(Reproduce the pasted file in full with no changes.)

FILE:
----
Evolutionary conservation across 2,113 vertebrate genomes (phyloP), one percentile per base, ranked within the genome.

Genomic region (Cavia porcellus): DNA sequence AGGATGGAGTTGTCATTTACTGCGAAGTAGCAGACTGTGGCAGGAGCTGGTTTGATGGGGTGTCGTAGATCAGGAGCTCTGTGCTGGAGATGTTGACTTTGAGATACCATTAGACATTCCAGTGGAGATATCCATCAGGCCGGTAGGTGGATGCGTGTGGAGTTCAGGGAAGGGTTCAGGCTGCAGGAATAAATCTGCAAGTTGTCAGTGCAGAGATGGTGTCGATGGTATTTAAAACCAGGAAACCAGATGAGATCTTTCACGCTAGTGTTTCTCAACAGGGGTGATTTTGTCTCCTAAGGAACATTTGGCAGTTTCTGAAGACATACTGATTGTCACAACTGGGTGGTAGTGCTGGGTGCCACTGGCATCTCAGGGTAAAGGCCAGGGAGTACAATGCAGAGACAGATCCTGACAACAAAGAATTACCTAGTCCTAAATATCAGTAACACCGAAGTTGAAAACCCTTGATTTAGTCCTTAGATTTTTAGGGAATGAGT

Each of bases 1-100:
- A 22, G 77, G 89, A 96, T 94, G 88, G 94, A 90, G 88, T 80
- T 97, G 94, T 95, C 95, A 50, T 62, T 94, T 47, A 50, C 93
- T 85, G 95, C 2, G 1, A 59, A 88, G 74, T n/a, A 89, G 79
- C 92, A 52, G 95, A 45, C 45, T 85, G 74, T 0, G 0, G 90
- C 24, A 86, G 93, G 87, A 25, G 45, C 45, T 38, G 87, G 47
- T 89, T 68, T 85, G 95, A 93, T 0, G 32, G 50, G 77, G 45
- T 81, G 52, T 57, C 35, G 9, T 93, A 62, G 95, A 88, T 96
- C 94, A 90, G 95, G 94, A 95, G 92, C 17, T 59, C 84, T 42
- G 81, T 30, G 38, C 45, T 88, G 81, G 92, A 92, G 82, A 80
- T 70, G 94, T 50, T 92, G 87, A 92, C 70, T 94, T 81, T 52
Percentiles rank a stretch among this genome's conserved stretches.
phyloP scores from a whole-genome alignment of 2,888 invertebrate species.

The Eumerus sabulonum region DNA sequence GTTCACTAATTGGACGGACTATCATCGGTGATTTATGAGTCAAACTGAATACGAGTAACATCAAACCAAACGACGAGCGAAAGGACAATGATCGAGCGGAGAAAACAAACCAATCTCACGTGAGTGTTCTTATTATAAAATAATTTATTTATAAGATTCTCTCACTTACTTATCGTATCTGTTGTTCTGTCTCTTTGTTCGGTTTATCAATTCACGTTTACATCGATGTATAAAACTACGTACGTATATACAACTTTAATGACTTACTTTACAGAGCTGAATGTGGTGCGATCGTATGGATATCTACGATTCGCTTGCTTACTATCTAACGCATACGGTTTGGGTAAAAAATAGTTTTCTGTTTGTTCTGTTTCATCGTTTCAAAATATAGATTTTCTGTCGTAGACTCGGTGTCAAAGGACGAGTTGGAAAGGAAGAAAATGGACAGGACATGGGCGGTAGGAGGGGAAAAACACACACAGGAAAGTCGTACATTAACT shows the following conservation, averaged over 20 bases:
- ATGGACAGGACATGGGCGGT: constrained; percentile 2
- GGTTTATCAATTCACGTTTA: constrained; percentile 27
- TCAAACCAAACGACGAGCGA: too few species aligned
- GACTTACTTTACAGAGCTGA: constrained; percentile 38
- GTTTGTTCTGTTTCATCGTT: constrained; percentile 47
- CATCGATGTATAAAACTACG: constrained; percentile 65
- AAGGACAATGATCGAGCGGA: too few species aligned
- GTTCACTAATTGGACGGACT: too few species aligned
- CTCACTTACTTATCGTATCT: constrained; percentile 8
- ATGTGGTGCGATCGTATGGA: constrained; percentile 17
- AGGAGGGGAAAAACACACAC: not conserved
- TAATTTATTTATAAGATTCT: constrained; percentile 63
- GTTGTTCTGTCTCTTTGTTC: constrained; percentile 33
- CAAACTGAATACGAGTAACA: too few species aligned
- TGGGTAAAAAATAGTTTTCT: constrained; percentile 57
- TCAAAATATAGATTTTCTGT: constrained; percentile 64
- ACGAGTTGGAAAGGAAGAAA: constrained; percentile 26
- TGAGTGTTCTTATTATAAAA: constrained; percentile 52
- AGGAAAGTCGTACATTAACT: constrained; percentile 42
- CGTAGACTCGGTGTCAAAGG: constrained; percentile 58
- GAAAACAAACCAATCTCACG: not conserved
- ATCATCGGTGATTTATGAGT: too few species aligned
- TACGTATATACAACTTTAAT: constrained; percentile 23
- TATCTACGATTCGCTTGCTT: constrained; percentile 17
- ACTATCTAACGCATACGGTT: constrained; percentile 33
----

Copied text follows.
Evolutionary conservation across 2,113 vertebrate genomes (phyloP), one percentile per base, ranked within the genome.

Genomic region (Cavia porcellus): DNA sequence AGGATGGAGTTGTCATTTACTGCGAAGTAGCAGACTGTGGCAGGAGCTGGTTTGATGGGGTGTCGTAGATCAGGAGCTCTGTGCTGGAGATGTTGACTTTGAGATACCATTAGACATTCCAGTGGAGATATCCATCAGGCCGGTAGGTGGATGCGTGTGGAGTTCAGGGAAGGGTTCAGGCTGCAGGAATAAATCTGCAAGTTGTCAGTGCAGAGATGGTGTCGATGGTATTTAAAACCAGGAAACCAGATGAGATCTTTCACGCTAGTGTTTCTCAACAGGGGTGATTTTGTCTCCTAAGGAACATTTGGCAGTTTCTGAAGACATACTGATTGTCACAACTGGGTGGTAGTGCTGGGTGCCACTGGCATCTCAGGGTAAAGGCCAGGGAGTACAATGCAGAGACAGATCCTGACAACAAAGAATTACCTAGTCCTAAATATCAGTAACACCGAAGTTGAAAACCCTTGATTTAGTCCTTAGATTTTTAGGGAATGAGT

Each of bases 1-100:
- A 22, G 77, G 89, A 96, T 94, G 88, G 94, A 90, G 88, T 80
- T 97, G 94, T 95, C 95, A 50, T 62, T 94, T 47, A 50, C 93
- T 85, G 95, C 2, G 1, A 59, A 88, G 74, T n/a, A 89, G 79
- C 92, A 52, G 95, A 45, C 45, T 85, G 74, T 0, G 0, G 90
- C 24, A 86, G 93, G 87, A 25, G 45, C 45, T 38, G 87, G 47
- T 89, T 68, T 85, G 95, A 93, T 0, G 32, G 50, G 77, G 45
- T 81, G 52, T 57, C 35, G 9, T 93, A 62, G 95, A 88, T 96
- C 94, A 90, G 95, G 94, A 95, G 92, C 17, T 59, C 84, T 42
- G 81, T 30, G 38, C 45, T 88, G 81, G 92, A 92, G 82, A 80
- T 70, G 94, T 50, T 92, G 87, A 92, C 70, T 94, T 81, T 52
Percentiles rank a stretch among this genome's conserved stretches.
phyloP scores from a whole-genome alignment of 2,888 invertebrate species.

The Eumerus sabulonum region DNA sequence GTTCACTAATTGGACGGACTATCATCGGTGATTTATGAGTCAAACTGAATACGAGTAACATCAAACCAAACGACGAGCGAAAGGACAATGATCGAGCGGAGAAAACAAACCAATCTCACGTGAGTGTTCTTATTATAAAATAATTTATTTATAAGATTCTCTCACTTACTTATCGTATCTGTTGTTCTGTCTCTTTGTTCGGTTTATCAATTCACGTTTACATCGATGTATAAAACTACGTACGTATATACAACTTTAATGACTTACTTTACAGAGCTGAATGTGGTGCGATCGTATGGATATCTACGATTCGCTTGCTTACTATCTAACGCATACGGTTTGGGTAAAAAATAGTTTTCTGTTTGTTCTGTTTCATCGTTTCAAAATATAGATTTTCTGTCGTAGACTCGGTGTCAAAGGACGAGTTGGAAAGGAAGAAAATGGACAGGACATGGGCGGTAGGAGGGGAAAAACACACACAGGAAAGTCGTACATTAACT shows the following conservation, averaged over 20 bases:
- ATGGACAGGACATGGGCGGT: constrained; percentile 2
- GGTTTATCAATTCACGTTTA: constrained; percentile 27
- TCAAACCAAACGACGAGCGA: too few species aligned
- GACTTACTTTACAGAGCTGA: constrained; percentile 38
- GTTTGTTCTGTTTCATCGTT: constrained; percentile 47
- CATCGATGTATAAAACTACG: constrained; percentile 65
- AAGGACAATGATCGAGCGGA: too few species aligned
- GTTCACTAATTGGACGGACT: too few species aligned
- CTCACTTACTTATCGTATCT: constrained; percentile 8
- ATGTGGTGCGATCGTATGGA: constrained; percentile 17
- AGGAGGGGAAAAACACACAC: not conserved
- TAATTTATTTATAAGATTCT: constrained; percentile 63
- GTTGTTCTGTCTCTTTGTTC: constrained; percentile 33
- CAAACTGAATACGAGTAACA: too few species aligned
- TGGGTAAAAAATAGTTTTCT: constrained; percentile 57
- TCAAAATATAGATTTTCTGT: constrained; percentile 64
- ACGAGTTGGAAAGGAAGAAA: constrained; percentile 26
- TGAGTGTTCTTATTATAAAA: constrained; percentile 52
- AGGAAAGTCGTACATTAACT: constrained; percentile 42
- CGTAGACTCGGTGTCAAAGG: constrained; percentile 58
- GAAAACAAACCAATCTCACG: not conserved
- ATCATCGGTGATTTATGAGT: too few species aligned
- TACGTATATACAACTTTAAT: constrained; percentile 23
- TATCTACGATTCGCTTGCTT: constrained; percentile 17
- ACTATCTAACGCATACGGTT: constrained; percentile 33